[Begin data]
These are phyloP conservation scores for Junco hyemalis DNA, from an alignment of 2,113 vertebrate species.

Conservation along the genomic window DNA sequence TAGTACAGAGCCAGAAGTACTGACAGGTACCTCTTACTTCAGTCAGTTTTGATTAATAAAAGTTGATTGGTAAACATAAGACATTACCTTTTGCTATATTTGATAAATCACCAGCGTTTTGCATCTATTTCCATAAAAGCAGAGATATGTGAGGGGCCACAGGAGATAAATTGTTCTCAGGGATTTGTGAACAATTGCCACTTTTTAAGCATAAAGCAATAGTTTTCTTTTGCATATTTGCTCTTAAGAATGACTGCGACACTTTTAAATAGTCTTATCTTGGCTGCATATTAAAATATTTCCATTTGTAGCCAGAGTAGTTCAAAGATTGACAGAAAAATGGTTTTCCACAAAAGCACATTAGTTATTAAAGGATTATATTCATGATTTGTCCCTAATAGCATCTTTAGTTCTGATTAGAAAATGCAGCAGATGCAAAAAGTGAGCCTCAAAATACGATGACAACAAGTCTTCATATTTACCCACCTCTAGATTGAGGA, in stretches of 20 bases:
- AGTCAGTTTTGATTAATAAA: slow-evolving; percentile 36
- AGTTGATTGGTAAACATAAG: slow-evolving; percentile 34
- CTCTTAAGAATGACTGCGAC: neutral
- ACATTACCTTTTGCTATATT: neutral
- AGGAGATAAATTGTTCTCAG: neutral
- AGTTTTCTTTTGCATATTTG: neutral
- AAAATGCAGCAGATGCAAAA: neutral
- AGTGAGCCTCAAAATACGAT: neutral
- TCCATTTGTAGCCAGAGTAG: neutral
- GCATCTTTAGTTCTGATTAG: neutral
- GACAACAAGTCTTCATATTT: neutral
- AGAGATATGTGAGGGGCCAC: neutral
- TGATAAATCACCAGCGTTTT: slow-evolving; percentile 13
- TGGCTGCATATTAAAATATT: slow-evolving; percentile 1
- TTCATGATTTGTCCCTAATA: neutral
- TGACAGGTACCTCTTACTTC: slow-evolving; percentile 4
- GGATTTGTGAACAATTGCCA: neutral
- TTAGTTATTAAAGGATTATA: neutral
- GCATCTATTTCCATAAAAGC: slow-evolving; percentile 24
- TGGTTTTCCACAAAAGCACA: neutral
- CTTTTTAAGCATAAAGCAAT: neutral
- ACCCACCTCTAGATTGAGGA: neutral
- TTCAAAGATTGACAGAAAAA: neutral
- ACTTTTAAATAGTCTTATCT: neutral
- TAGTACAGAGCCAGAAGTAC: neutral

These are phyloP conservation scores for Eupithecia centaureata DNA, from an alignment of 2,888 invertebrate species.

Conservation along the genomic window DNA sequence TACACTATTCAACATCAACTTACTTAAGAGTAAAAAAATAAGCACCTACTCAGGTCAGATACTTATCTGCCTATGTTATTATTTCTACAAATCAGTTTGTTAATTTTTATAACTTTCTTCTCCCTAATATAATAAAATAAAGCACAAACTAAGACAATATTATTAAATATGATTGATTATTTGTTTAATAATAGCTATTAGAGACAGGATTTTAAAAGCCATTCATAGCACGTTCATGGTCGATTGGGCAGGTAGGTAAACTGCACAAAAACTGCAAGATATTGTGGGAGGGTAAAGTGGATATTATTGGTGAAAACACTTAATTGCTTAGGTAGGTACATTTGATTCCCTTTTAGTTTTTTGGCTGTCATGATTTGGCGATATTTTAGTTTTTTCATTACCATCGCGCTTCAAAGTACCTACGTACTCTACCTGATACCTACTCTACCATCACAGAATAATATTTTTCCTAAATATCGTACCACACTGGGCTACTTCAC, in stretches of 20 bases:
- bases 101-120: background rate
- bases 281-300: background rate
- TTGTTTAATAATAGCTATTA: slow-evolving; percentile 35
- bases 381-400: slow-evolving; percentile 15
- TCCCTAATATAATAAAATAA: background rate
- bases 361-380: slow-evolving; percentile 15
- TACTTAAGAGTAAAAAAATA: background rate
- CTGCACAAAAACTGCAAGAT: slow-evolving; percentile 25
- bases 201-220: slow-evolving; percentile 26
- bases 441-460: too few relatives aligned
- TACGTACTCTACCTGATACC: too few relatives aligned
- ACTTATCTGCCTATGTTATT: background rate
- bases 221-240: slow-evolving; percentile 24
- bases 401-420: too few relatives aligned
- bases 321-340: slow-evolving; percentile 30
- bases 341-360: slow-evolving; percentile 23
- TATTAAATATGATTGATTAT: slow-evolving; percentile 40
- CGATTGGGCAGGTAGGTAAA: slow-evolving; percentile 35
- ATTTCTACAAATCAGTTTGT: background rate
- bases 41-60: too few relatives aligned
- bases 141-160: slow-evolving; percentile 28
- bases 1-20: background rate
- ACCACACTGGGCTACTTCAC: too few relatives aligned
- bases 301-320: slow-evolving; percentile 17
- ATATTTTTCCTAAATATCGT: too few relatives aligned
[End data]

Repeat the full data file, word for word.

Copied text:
These are phyloP conservation scores for Junco hyemalis DNA, from an alignment of 2,113 vertebrate species.

Conservation along the genomic window DNA sequence TAGTACAGAGCCAGAAGTACTGACAGGTACCTCTTACTTCAGTCAGTTTTGATTAATAAAAGTTGATTGGTAAACATAAGACATTACCTTTTGCTATATTTGATAAATCACCAGCGTTTTGCATCTATTTCCATAAAAGCAGAGATATGTGAGGGGCCACAGGAGATAAATTGTTCTCAGGGATTTGTGAACAATTGCCACTTTTTAAGCATAAAGCAATAGTTTTCTTTTGCATATTTGCTCTTAAGAATGACTGCGACACTTTTAAATAGTCTTATCTTGGCTGCATATTAAAATATTTCCATTTGTAGCCAGAGTAGTTCAAAGATTGACAGAAAAATGGTTTTCCACAAAAGCACATTAGTTATTAAAGGATTATATTCATGATTTGTCCCTAATAGCATCTTTAGTTCTGATTAGAAAATGCAGCAGATGCAAAAAGTGAGCCTCAAAATACGATGACAACAAGTCTTCATATTTACCCACCTCTAGATTGAGGA, in stretches of 20 bases:
- AGTCAGTTTTGATTAATAAA: slow-evolving; percentile 36
- AGTTGATTGGTAAACATAAG: slow-evolving; percentile 34
- CTCTTAAGAATGACTGCGAC: neutral
- ACATTACCTTTTGCTATATT: neutral
- AGGAGATAAATTGTTCTCAG: neutral
- AGTTTTCTTTTGCATATTTG: neutral
- AAAATGCAGCAGATGCAAAA: neutral
- AGTGAGCCTCAAAATACGAT: neutral
- TCCATTTGTAGCCAGAGTAG: neutral
- GCATCTTTAGTTCTGATTAG: neutral
- GACAACAAGTCTTCATATTT: neutral
- AGAGATATGTGAGGGGCCAC: neutral
- TGATAAATCACCAGCGTTTT: slow-evolving; percentile 13
- TGGCTGCATATTAAAATATT: slow-evolving; percentile 1
- TTCATGATTTGTCCCTAATA: neutral
- TGACAGGTACCTCTTACTTC: slow-evolving; percentile 4
- GGATTTGTGAACAATTGCCA: neutral
- TTAGTTATTAAAGGATTATA: neutral
- GCATCTATTTCCATAAAAGC: slow-evolving; percentile 24
- TGGTTTTCCACAAAAGCACA: neutral
- CTTTTTAAGCATAAAGCAAT: neutral
- ACCCACCTCTAGATTGAGGA: neutral
- TTCAAAGATTGACAGAAAAA: neutral
- ACTTTTAAATAGTCTTATCT: neutral
- TAGTACAGAGCCAGAAGTAC: neutral

These are phyloP conservation scores for Eupithecia centaureata DNA, from an alignment of 2,888 invertebrate species.

Conservation along the genomic window DNA sequence TACACTATTCAACATCAACTTACTTAAGAGTAAAAAAATAAGCACCTACTCAGGTCAGATACTTATCTGCCTATGTTATTATTTCTACAAATCAGTTTGTTAATTTTTATAACTTTCTTCTCCCTAATATAATAAAATAAAGCACAAACTAAGACAATATTATTAAATATGATTGATTATTTGTTTAATAATAGCTATTAGAGACAGGATTTTAAAAGCCATTCATAGCACGTTCATGGTCGATTGGGCAGGTAGGTAAACTGCACAAAAACTGCAAGATATTGTGGGAGGGTAAAGTGGATATTATTGGTGAAAACACTTAATTGCTTAGGTAGGTACATTTGATTCCCTTTTAGTTTTTTGGCTGTCATGATTTGGCGATATTTTAGTTTTTTCATTACCATCGCGCTTCAAAGTACCTACGTACTCTACCTGATACCTACTCTACCATCACAGAATAATATTTTTCCTAAATATCGTACCACACTGGGCTACTTCAC, in stretches of 20 bases:
- bases 101-120: background rate
- bases 281-300: background rate
- TTGTTTAATAATAGCTATTA: slow-evolving; percentile 35
- bases 381-400: slow-evolving; percentile 15
- TCCCTAATATAATAAAATAA: background rate
- bases 361-380: slow-evolving; percentile 15
- TACTTAAGAGTAAAAAAATA: background rate
- CTGCACAAAAACTGCAAGAT: slow-evolving; percentile 25
- bases 201-220: slow-evolving; percentile 26
- bases 441-460: too few relatives aligned
- TACGTACTCTACCTGATACC: too few relatives aligned
- ACTTATCTGCCTATGTTATT: background rate
- bases 221-240: slow-evolving; percentile 24
- bases 401-420: too few relatives aligned
- bases 321-340: slow-evolving; percentile 30
- bases 341-360: slow-evolving; percentile 23
- TATTAAATATGATTGATTAT: slow-evolving; percentile 40
- CGATTGGGCAGGTAGGTAAA: slow-evolving; percentile 35
- ATTTCTACAAATCAGTTTGT: background rate
- bases 41-60: too few relatives aligned
- bases 141-160: slow-evolving; percentile 28
- bases 1-20: background rate
- ACCACACTGGGCTACTTCAC: too few relatives aligned
- bases 301-320: slow-evolving; percentile 17
- ATATTTTTCCTAAATATCGT: too few relatives aligned